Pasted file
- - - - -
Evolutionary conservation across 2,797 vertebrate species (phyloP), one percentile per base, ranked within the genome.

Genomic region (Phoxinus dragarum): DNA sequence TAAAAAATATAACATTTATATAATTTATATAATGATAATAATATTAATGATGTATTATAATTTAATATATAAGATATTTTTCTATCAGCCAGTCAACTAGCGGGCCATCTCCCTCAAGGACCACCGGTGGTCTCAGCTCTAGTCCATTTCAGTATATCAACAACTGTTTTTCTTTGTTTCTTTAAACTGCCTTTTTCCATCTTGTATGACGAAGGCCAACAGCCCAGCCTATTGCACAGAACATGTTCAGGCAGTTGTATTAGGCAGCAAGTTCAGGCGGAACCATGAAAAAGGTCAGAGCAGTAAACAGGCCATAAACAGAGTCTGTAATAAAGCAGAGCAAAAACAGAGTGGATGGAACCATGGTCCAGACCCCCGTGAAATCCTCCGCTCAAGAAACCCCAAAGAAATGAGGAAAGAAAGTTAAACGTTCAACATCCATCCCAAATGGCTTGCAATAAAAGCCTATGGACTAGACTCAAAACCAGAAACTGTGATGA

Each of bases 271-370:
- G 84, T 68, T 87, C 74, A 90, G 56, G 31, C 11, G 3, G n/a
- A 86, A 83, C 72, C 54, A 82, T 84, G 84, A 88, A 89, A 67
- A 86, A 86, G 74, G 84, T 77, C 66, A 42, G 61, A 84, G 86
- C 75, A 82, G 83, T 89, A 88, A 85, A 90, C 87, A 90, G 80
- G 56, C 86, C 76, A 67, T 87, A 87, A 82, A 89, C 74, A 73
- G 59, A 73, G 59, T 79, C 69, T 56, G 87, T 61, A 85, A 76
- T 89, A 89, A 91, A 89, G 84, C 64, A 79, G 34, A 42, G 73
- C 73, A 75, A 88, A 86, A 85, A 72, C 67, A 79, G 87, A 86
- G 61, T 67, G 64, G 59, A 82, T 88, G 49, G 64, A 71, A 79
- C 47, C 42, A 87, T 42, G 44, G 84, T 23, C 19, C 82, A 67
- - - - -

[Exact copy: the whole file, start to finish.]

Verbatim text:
Evolutionary conservation across 2,797 vertebrate species (phyloP), one percentile per base, ranked within the genome.

Genomic region (Phoxinus dragarum): DNA sequence TAAAAAATATAACATTTATATAATTTATATAATGATAATAATATTAATGATGTATTATAATTTAATATATAAGATATTTTTCTATCAGCCAGTCAACTAGCGGGCCATCTCCCTCAAGGACCACCGGTGGTCTCAGCTCTAGTCCATTTCAGTATATCAACAACTGTTTTTCTTTGTTTCTTTAAACTGCCTTTTTCCATCTTGTATGACGAAGGCCAACAGCCCAGCCTATTGCACAGAACATGTTCAGGCAGTTGTATTAGGCAGCAAGTTCAGGCGGAACCATGAAAAAGGTCAGAGCAGTAAACAGGCCATAAACAGAGTCTGTAATAAAGCAGAGCAAAAACAGAGTGGATGGAACCATGGTCCAGACCCCCGTGAAATCCTCCGCTCAAGAAACCCCAAAGAAATGAGGAAAGAAAGTTAAACGTTCAACATCCATCCCAAATGGCTTGCAATAAAAGCCTATGGACTAGACTCAAAACCAGAAACTGTGATGA

Each of bases 271-370:
- G 84, T 68, T 87, C 74, A 90, G 56, G 31, C 11, G 3, G n/a
- A 86, A 83, C 72, C 54, A 82, T 84, G 84, A 88, A 89, A 67
- A 86, A 86, G 74, G 84, T 77, C 66, A 42, G 61, A 84, G 86
- C 75, A 82, G 83, T 89, A 88, A 85, A 90, C 87, A 90, G 80
- G 56, C 86, C 76, A 67, T 87, A 87, A 82, A 89, C 74, A 73
- G 59, A 73, G 59, T 79, C 69, T 56, G 87, T 61, A 85, A 76
- T 89, A 89, A 91, A 89, G 84, C 64, A 79, G 34, A 42, G 73
- C 73, A 75, A 88, A 86, A 85, A 72, C 67, A 79, G 87, A 86
- G 61, T 67, G 64, G 59, A 82, T 88, G 49, G 64, A 71, A 79
- C 47, C 42, A 87, T 42, G 44, G 84, T 23, C 19, C 82, A 67